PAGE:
“I love Harlem, it’s a very vibrant community,” says chef Marcus Samuelsson of his chosen live-and-work neighborhood. Samuelsson is a big part of the Uptown scene: He shares an apartment there with his wife, Maya, and is the chef/owner of Red Rooster and Ginny’s Supper Club just a few blocks away.
The 43-year-old James Beard Award-winner first made a splash in New York City as the executive chef at the Scandinavian restaurant Aquavit, when in 1995 he was the youngest chef in history to receive three stars from The New York Times. Since then, he has built an international empire of restaurants that stretch from New York to Sweden, the country where he grew up, and he even penned an award-winning memoir, Yes, Chef, the paperback version of which came out this past spring. Though he has been spending a lot of time in L.A. recently, filming The Taste with colleagues Anthony Bourdain, Ludo Lefebvre and Nigella Lawson, Samuelsson says he loves coming home to his daily routine in New York City. Here’s a taste of a day with a master chef.
I wake up and start the day with a run, about three to four miles in Central Park. My morning runs are among the best part of my day.
After, for breakfast, I’ll make a smoothie with veggies and fruits, or I just grab an apple from the nearest fruit stand.
I sit down to look at my schedule for the day, with a cappuccino, to see what meetings I need to prepare for, and what’s going on at the restaurant today.
I arrive at Red Rooster. I’ll pop into the restaurant and talk to my managers and chefs to get an assessment of how the night went and what dishes guests enjoyed the most.
I’ll likely be meeting with my executive team, or talking with my digital team to discuss social media strategy. These can last from 10 minutes chats to two-hour jam sessions.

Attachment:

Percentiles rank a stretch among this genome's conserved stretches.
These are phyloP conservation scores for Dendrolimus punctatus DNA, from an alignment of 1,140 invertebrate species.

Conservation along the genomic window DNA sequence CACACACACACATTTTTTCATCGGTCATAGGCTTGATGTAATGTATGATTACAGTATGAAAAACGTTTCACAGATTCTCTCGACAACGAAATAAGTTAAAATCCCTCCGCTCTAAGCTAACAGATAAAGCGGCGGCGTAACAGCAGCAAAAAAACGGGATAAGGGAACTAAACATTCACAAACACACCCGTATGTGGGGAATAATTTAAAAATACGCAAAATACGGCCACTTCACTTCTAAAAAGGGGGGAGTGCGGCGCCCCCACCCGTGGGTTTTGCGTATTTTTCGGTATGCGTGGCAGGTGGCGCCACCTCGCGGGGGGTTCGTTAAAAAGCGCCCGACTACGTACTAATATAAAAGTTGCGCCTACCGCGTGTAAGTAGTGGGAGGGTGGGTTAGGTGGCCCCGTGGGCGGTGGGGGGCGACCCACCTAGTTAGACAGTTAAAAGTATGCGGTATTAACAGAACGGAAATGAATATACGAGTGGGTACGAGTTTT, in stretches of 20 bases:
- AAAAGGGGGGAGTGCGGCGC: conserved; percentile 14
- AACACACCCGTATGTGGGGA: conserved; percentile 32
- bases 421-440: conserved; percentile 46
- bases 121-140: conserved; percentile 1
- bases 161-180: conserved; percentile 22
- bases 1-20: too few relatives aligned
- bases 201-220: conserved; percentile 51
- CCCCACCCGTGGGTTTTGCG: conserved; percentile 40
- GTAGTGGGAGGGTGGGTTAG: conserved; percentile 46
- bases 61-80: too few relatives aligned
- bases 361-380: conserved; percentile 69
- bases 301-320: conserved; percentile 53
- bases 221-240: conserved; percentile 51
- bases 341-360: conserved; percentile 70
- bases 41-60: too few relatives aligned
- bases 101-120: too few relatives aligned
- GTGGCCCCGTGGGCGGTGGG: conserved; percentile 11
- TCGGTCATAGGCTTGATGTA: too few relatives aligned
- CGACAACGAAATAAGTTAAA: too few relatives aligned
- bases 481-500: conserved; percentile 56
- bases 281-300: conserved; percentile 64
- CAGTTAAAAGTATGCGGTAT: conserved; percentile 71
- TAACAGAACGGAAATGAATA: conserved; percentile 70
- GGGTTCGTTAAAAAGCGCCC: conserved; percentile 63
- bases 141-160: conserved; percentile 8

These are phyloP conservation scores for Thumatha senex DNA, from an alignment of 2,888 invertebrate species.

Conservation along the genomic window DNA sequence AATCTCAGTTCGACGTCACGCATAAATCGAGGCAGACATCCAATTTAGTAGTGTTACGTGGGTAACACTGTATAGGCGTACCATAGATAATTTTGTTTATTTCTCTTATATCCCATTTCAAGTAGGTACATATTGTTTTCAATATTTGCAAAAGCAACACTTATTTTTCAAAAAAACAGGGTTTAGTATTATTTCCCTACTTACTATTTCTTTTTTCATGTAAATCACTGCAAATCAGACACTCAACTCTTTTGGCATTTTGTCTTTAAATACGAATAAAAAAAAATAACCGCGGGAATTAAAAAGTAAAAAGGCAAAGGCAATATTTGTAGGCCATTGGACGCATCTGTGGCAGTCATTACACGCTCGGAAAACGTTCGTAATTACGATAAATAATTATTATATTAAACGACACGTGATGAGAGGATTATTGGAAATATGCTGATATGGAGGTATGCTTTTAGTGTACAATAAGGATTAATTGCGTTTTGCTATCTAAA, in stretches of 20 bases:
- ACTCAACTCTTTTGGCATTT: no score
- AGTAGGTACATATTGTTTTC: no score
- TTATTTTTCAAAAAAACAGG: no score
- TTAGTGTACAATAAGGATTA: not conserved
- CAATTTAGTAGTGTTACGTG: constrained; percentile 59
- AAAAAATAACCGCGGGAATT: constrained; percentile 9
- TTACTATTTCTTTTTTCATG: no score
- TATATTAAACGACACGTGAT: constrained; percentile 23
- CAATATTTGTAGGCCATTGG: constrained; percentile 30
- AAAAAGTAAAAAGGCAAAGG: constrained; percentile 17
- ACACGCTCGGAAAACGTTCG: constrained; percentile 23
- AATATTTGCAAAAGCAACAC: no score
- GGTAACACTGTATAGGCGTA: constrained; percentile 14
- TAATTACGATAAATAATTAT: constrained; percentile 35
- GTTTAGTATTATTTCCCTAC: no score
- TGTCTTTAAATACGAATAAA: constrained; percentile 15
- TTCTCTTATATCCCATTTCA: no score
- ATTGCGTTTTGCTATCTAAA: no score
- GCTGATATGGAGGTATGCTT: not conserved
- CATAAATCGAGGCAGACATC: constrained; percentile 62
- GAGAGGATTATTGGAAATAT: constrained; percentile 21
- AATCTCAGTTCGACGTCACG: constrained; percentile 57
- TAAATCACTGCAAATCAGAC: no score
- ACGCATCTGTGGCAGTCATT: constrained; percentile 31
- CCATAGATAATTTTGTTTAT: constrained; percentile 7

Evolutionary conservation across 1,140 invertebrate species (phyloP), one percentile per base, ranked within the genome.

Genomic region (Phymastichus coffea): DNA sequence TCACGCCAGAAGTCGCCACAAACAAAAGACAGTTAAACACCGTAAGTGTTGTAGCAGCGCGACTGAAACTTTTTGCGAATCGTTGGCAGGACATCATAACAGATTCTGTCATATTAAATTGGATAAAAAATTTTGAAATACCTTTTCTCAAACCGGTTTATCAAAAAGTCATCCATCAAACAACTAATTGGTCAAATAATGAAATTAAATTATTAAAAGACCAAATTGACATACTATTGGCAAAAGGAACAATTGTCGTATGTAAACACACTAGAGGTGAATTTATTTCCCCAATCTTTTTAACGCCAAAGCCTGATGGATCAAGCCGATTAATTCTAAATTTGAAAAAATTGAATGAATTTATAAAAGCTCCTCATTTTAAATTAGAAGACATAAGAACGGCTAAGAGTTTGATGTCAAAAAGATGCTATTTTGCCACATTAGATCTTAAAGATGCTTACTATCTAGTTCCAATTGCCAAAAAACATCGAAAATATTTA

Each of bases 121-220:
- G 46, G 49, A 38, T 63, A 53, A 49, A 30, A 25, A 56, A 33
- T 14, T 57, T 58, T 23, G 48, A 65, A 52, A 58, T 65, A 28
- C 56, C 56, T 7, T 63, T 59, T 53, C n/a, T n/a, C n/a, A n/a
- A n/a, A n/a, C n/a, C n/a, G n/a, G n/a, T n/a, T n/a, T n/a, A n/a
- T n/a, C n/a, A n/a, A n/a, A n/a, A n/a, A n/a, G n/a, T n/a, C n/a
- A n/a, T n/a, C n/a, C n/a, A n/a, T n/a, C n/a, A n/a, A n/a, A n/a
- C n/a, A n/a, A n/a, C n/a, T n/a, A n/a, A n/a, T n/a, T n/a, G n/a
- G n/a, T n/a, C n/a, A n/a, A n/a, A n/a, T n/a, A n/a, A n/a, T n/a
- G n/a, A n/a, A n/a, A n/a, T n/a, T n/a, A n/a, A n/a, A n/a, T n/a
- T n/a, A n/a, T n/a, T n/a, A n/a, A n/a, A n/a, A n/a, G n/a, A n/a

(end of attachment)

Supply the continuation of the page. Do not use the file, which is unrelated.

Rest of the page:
I definitely don’t have a typical lunch every day. It can be a tasting at Rooster, or it could be some Caribbean food from this spot, Sisters, in Harlem which I love, or it could be stealing bites of a sandwich or salad from my team.
My afternoons can involve everything from phone or in-person interviews, photo shoots, tastings of new dishes, attending board meetings for the MoMA or the Apollo Theater, and thinking (always thinking) about the new projects I want to do in the future. Many times my afternoon has more than one of these things going on.
Back to the Red Rooster. If I am within walking distance, walking is my favorite way to get around town. We have great farmers’ markets in the area, so I’ll always pick something up when I walk by. If where I am coming from isn’t in walking distance, I’ll take the subway or a cab. I will talk to the managers and the chefs, check in with all the front-of-the-house and back-of-the-house staff, and talk to my music team for Ginny’s and Rooster just before service.
I don’t really have a typical dinner night. I like to eat with different friends and explore different restaurants in the city and in Harlem. Sometimes I am eating at Red Rooster. I also like to cook at home because it is the most relaxing.
If I’m working in the kitchen, I will usually stay at the restaurant until 11pm. I sometimes leave the kitchen a little early to spend time with the regulars, especially if there’s some good live music, and hang out with them until I leave around 11pm. But sometimes I do like to go home at about 7 or 8pm, cook dinner and just hang out with my wife. I treasure those nights of quiet time with Maya. Once home, I like to read up on what’s been going on in the news, especially arts and culture-wise in the city.
Bedtime. I will crash as soon as my head hits the pillow.